While most Montgomery County communities grapple with declining enrollments and school closures, the upper part of the county faces the opposite problem.
"In our area we have a growing population and overcrowding of the schools," said Gaithersburg parent Ellie Struck. "Sometimes you feel that the kids are packed in like sardines."
Some of the county's fastest growing sections are in the school system's Area 5, the north-northwestern half of the county. Area 5 is as large as all four of Montgomery's other school areas together and includes Gaithersburg, Germantown, Poolsville, Damascus and Laytonsville.
"Right now the schools are crowded, and they're becoming more crowded," said educational facilities planner John Vaszko. "Ridgeview Junior High has 1,306 students and can hold 1,2000. They are 106 ove and going up, and are using four portable classrooms."
Last week a committee of area teachers, parents and administrators submitted a report to the board of education that included three major recommendations to relieve Area 5's crowding. The proposals are that a new junior high school be opened in September 1981, a senior high school and that the area convert to the middle school grade structure - schools housing kindergarten through fifth grade, sixth through eigth and ninth through 12th.
The committee chose Neelsville, on Rte. 355 north of Gaithersburg, as the best site for a 1,050-seat junior high. The four-year senior high should be nearby, but not in Montgomery Village, according to the report. Cost for construction of these two schools is estimated at $16 million.
"Children sometimes have difficulty getting the programs they want because of lack of space," said Struck, who is chairwoman of the committee. "Some schools start serving lunch at 10:20 in the morning with up to five or six lunch periods because the cafeteria is just not large enough to accommodate all the students."
"We have music teachers pushing pianos around the halls because they don't have a place to set up a music room the way they can in other schools," added committee member Tim O'Shea. "Looking back at the large enrollments in grades six, five and four, it's like a wave moving through the area schools.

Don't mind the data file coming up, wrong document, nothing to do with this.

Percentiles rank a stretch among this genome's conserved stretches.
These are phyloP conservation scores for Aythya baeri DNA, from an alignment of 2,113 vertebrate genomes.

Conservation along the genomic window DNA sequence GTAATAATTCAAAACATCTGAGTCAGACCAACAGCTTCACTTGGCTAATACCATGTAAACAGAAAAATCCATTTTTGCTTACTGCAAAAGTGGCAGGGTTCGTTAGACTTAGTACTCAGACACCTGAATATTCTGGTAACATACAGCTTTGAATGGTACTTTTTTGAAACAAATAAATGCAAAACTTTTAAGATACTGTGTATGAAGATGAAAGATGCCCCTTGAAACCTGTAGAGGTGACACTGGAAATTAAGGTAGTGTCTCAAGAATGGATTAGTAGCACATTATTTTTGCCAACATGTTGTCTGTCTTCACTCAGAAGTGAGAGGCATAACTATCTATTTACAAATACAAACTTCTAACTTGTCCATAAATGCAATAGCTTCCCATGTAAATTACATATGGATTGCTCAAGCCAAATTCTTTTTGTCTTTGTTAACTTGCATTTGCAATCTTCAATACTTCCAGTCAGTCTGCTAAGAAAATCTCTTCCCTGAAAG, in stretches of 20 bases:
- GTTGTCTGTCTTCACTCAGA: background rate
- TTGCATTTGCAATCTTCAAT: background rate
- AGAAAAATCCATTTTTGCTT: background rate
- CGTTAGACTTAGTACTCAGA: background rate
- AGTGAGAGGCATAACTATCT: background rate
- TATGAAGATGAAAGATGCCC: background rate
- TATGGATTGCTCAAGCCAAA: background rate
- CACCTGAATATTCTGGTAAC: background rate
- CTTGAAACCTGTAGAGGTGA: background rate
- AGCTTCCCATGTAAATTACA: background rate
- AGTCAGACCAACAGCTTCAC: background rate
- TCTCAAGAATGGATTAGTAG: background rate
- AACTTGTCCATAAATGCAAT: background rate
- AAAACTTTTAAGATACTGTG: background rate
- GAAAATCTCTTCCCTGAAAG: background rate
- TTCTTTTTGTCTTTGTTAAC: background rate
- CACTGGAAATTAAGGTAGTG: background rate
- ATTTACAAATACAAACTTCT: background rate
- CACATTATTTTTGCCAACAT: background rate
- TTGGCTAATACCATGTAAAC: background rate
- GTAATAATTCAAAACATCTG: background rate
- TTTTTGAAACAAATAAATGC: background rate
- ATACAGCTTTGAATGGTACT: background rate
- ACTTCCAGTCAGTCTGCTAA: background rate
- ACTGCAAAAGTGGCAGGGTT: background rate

"It will crest in the next few years at the secondary schools, and it's a problem that you can't resolve when it hits you. You've got to start beforehand," he said.
The report dismissed busing students to downcounty schools as too expensive and too difficult in congested conditions on I-270 and Rte. 355.
Requesting construction funds, however, is not going to be easy in a county where tax cuts are a major election issue. If the TRIM proposal is adopted, the school system may face a $25 million tax cut. Question E on the Nov. 7 general election ballot, the TRIM proposal, would reduce the county's general property tax rate from $2.60 per $100 of assessed value to $2.25.
"Sure, we know it's bad time, but don't tell us we can't have for our tax dollards what other county students have, Struck said. "It's going to mean a lot of educating of the rest of the county as to our needs."
"To buil or not to build" is a question that troubles school planner Vaszko, who said that closing schools and building them at the same time poses some complex problems.
"A majority of the people in the county live in the areas where they're closing schools, and they say "How can you talk about problems up there when I'm talking about them closing my school?"
Also, the trend appears be toward smaller enrollments in about six years, have about 1,200 students while the second and fifth grade has 1,500 each, and the third and fourth grades have 1,600 each. But the kindergarten enrollment is only 1,200. While additional children may come into the area, he predicts an enrollment drop in the future.
"I'm afraid to build, but I'm afraid not to build," said Vaszko, noting that area schools may be severely overcrowded for several years. "I really think we should build a junior college hihg - it will going uphill for four or five years.
"You're talking about some children's entire junior and senior high education. I don't know what's better - to have room for their growing years or to have them suffer for the next generation."
The Board of Education considered the committee report at their Monday meeting, but took no action on the recommendations.